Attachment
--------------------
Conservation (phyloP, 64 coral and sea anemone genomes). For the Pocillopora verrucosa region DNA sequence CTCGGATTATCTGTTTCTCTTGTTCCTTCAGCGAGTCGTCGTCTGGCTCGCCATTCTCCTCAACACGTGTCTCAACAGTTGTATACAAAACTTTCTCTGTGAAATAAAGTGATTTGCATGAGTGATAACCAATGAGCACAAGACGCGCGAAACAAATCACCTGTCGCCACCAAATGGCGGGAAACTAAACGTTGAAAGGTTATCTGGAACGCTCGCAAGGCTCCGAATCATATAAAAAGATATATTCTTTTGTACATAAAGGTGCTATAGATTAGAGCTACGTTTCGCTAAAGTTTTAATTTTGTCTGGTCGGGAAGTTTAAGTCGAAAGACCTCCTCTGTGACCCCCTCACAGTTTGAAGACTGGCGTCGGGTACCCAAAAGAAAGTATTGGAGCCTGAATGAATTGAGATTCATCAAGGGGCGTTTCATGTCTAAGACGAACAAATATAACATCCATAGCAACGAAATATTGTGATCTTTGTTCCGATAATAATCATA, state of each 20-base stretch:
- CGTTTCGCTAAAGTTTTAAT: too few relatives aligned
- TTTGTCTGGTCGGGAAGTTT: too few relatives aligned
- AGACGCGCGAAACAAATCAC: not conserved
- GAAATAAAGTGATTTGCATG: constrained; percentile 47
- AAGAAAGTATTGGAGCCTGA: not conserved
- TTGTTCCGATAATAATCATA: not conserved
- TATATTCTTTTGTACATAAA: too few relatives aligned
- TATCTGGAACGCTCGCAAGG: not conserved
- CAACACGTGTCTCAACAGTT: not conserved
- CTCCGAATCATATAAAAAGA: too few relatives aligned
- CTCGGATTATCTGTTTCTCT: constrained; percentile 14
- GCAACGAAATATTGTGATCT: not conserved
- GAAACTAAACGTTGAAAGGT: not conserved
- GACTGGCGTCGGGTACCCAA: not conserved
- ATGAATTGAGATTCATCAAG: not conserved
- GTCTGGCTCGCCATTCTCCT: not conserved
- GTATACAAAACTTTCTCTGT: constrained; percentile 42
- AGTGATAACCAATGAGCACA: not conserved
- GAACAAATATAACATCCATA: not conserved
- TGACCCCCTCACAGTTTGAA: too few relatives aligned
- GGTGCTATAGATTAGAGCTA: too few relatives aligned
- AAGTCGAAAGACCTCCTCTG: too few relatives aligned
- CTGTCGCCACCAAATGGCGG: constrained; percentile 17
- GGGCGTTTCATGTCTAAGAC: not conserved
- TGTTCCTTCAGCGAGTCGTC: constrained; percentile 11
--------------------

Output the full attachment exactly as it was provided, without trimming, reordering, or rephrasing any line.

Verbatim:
Conservation (phyloP, 64 coral and sea anemone genomes). For the Pocillopora verrucosa region DNA sequence CTCGGATTATCTGTTTCTCTTGTTCCTTCAGCGAGTCGTCGTCTGGCTCGCCATTCTCCTCAACACGTGTCTCAACAGTTGTATACAAAACTTTCTCTGTGAAATAAAGTGATTTGCATGAGTGATAACCAATGAGCACAAGACGCGCGAAACAAATCACCTGTCGCCACCAAATGGCGGGAAACTAAACGTTGAAAGGTTATCTGGAACGCTCGCAAGGCTCCGAATCATATAAAAAGATATATTCTTTTGTACATAAAGGTGCTATAGATTAGAGCTACGTTTCGCTAAAGTTTTAATTTTGTCTGGTCGGGAAGTTTAAGTCGAAAGACCTCCTCTGTGACCCCCTCACAGTTTGAAGACTGGCGTCGGGTACCCAAAAGAAAGTATTGGAGCCTGAATGAATTGAGATTCATCAAGGGGCGTTTCATGTCTAAGACGAACAAATATAACATCCATAGCAACGAAATATTGTGATCTTTGTTCCGATAATAATCATA, state of each 20-base stretch:
- CGTTTCGCTAAAGTTTTAAT: too few relatives aligned
- TTTGTCTGGTCGGGAAGTTT: too few relatives aligned
- AGACGCGCGAAACAAATCAC: not conserved
- GAAATAAAGTGATTTGCATG: constrained; percentile 47
- AAGAAAGTATTGGAGCCTGA: not conserved
- TTGTTCCGATAATAATCATA: not conserved
- TATATTCTTTTGTACATAAA: too few relatives aligned
- TATCTGGAACGCTCGCAAGG: not conserved
- CAACACGTGTCTCAACAGTT: not conserved
- CTCCGAATCATATAAAAAGA: too few relatives aligned
- CTCGGATTATCTGTTTCTCT: constrained; percentile 14
- GCAACGAAATATTGTGATCT: not conserved
- GAAACTAAACGTTGAAAGGT: not conserved
- GACTGGCGTCGGGTACCCAA: not conserved
- ATGAATTGAGATTCATCAAG: not conserved
- GTCTGGCTCGCCATTCTCCT: not conserved
- GTATACAAAACTTTCTCTGT: constrained; percentile 42
- AGTGATAACCAATGAGCACA: not conserved
- GAACAAATATAACATCCATA: not conserved
- TGACCCCCTCACAGTTTGAA: too few relatives aligned
- GGTGCTATAGATTAGAGCTA: too few relatives aligned
- AAGTCGAAAGACCTCCTCTG: too few relatives aligned
- CTGTCGCCACCAAATGGCGG: constrained; percentile 17
- GGGCGTTTCATGTCTAAGAC: not conserved
- TGTTCCTTCAGCGAGTCGTC: constrained; percentile 11